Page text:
This design looks at conserving water usage in a small flat in central London where we are not able to do any plumbing work. The plumbing is part of the building and cannot be altered without permission. So this design looks at how to create an easy system to catch water that is normally wasted and reuse it in an appropriate way. Designs like this are interesting to me as they may be small in scope, but the implications of this design are quite far reaching. I have included it here to show that permaculture does not need to be a huge grand scale project, but its tools and principles can be used in almost any environment.


Choosing a methodology

Given this is a simple design, CEAP may have been the best suited methodology, however, I wanted to use SADIM to see who it worked on a small design


Working through the methodology



In the survey, I looked at all the places where water is used. I also looked at where the water comes from and what quality the water is as it enters each system. I then look at what the quality of water is like as it leaves the system. In some cases this can be either grey or clean water, e.g. when washing hands, if the water is too hot or too cold, we often let the water run down the sink which is a huge waste of clean drinking water. Then once the water is the right temperature we may or may not use soap, hence such a difference in water quality. 

10 Water Survey-xm


Having looked at where water comes in from and where it typically goes to, including the quality of water as it leaves system, I then try and make sense of the data. I do this by making in input output web. For every element which outputs clean water I have linked to an element that needs clean water. For every element that outputs grey water, I link to elements that can take grey water as its input. The elements are in yellow boxes, with its inputs in a circle, and outputs in a diamond shaped box. Clean water has a green flag, and greywater an amber coloured flag. Black water has a yuck face. The elements in green boxes are external elements, in this case mains water and rainwater. And the black box is the black water outlet (soil pipe). I have then used a distinct colour for every elements output, to indicate where it could potentially go to.

10 Water Asses-input-output-xm

The analysis above was very helpful in identifying what possible connections I could make. However not all the connections were possible in real life. So the next stage is to look and asses each connection to see how feasible it is. Where I felt it was feasible I have added a green tick, and where I felt it was too difficult I have put a red flag. I could easily have used the PMI tool here, but given the simplicity of the decisions I felt it was unnecessary. One decision that was not reflected on this design was that I looked at the possibility of capturing rainwater and it was not possible in this flat.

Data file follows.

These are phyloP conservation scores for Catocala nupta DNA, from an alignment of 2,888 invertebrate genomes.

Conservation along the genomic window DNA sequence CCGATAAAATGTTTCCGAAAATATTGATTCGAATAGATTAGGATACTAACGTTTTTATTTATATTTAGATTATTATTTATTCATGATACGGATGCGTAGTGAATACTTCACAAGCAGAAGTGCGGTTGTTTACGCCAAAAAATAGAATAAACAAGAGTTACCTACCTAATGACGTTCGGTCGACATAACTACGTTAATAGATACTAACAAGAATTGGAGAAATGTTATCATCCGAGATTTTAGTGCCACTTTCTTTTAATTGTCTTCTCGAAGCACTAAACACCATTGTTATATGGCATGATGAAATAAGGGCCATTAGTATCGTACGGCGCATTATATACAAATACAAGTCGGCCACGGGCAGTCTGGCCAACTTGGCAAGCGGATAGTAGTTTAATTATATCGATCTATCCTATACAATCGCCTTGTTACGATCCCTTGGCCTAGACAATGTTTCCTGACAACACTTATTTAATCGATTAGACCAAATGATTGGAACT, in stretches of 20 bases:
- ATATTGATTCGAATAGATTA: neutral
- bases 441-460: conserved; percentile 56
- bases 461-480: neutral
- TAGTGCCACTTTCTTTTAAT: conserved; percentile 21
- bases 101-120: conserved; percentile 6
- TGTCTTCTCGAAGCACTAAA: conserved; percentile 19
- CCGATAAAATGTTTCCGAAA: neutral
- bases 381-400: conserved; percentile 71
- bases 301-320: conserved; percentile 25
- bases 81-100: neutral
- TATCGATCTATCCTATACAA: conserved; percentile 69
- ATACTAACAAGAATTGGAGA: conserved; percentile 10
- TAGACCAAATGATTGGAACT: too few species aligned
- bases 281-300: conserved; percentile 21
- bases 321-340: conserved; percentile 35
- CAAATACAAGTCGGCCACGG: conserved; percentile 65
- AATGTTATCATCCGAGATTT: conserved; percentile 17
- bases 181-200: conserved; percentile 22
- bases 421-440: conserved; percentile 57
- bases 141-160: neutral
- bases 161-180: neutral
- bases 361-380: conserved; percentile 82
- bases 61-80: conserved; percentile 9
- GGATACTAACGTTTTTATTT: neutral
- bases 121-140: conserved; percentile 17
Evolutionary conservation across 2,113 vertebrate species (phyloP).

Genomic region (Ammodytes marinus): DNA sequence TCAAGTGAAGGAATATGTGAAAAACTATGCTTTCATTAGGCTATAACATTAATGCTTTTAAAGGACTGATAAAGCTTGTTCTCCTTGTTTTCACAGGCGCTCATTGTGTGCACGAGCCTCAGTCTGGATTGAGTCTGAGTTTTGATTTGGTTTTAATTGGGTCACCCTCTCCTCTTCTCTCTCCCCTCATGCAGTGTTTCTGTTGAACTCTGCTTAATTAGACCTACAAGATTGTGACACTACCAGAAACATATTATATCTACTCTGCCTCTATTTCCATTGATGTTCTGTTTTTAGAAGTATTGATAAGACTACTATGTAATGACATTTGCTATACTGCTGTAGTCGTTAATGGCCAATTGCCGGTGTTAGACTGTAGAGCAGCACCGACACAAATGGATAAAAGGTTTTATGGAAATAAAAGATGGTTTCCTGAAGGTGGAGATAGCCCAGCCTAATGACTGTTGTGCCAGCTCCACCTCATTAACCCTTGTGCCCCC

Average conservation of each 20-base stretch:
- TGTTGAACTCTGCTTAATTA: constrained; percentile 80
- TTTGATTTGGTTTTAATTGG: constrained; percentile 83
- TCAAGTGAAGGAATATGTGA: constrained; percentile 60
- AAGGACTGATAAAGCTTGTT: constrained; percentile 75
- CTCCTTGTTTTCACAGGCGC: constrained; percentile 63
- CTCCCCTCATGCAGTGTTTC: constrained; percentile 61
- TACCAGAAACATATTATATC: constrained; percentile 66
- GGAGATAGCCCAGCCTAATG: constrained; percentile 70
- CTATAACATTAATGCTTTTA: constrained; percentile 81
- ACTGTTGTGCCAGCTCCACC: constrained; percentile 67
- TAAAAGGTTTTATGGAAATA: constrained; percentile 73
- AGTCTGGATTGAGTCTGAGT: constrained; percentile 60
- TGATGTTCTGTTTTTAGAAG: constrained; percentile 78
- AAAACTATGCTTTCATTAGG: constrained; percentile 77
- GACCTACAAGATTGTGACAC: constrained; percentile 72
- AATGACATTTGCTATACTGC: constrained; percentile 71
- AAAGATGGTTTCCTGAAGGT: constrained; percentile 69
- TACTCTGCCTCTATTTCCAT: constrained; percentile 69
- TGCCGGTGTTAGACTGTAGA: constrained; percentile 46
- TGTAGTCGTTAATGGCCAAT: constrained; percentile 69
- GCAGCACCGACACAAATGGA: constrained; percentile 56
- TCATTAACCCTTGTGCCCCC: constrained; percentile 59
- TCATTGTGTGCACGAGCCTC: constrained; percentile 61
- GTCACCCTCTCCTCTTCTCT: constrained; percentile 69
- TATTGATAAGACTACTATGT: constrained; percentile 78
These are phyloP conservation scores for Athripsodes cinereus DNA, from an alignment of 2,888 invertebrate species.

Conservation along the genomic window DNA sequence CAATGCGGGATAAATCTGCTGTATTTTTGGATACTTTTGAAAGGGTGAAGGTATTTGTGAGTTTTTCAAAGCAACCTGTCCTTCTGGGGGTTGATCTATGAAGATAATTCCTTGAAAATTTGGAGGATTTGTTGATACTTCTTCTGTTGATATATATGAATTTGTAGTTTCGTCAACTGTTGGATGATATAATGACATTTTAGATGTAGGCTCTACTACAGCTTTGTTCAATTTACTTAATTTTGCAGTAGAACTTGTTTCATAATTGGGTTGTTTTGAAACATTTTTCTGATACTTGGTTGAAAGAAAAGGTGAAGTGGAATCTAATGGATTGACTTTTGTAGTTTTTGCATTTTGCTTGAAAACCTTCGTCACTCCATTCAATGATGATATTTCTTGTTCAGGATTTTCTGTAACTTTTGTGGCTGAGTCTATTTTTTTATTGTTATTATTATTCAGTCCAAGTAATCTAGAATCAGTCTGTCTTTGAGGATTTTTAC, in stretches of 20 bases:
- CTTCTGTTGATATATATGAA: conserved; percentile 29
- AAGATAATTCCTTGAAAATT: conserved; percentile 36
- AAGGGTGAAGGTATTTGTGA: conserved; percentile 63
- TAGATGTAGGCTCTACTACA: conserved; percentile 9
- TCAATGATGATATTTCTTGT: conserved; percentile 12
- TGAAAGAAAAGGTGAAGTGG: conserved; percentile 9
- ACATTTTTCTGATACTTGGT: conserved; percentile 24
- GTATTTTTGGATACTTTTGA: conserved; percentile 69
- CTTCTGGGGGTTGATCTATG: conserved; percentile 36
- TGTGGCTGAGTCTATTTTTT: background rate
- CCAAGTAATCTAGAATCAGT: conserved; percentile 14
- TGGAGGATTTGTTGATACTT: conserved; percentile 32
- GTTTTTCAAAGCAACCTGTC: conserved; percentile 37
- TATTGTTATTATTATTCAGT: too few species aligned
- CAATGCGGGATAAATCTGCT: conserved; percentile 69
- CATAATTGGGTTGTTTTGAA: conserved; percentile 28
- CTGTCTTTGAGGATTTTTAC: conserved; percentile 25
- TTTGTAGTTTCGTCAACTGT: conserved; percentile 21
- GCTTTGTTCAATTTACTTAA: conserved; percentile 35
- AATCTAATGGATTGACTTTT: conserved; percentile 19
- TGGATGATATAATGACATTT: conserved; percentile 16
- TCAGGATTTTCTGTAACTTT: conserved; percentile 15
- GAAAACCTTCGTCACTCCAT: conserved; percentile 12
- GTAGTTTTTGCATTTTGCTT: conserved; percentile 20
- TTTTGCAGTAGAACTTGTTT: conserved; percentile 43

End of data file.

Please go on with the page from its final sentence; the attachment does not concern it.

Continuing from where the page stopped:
10 Water Asses-xm



Having done the hard work of identifying what may and may not be possible, the design process was made very easy. I took all the points I thought were possible (which are listed at the top of the next mind map), and ran them through the attitudinal principles. This helped me to see some connections and some simple solutions to not wasting water.

10 Water Design-xm

Now while some of these solutions may seem totally obvious to many, the beauty in this design is the clarity with which I could make these decisions and most importantly to make a decision on which areas not to waste time looking at.



The implementation in this case was very simple, and did not warrant a detailed plan.

10 Water Implement-xm


Having implemented the design, all that remains is to evaluate and tweak the design. This next mind map looks at how well the system functioned. At the end of most designs I normally use the permaculture 4 questions to evaluate the project, however in this case, because the project was so simple I decided to keep the evaluation very simple and mention the areas where i did need to make some adjustments.

10 Water Manage-xm



This simple design was really helpful in working out how to conserve water in my flat. While some of the solutions may seem obvious, what is interesting in this design is the methodology that got me so quickly to be able to make a decision. The input output analysis (element cards or design web) very neatly put into perspective what possibilities open to me. This allowed me to quickly analyse what is likely and what is not, so i could concentrate on the areas that were likely.

Having implemented this design, as with most designs, there were a few tweaks necessary, which helped make the system work effortlessly.

Since making this design, I moved home, and have realised I can implement parts of this design effortlessly in my new home. It has been so integral to my daily routine, that in places where I cannot do this I feel totally guilty that I am wasting so much water.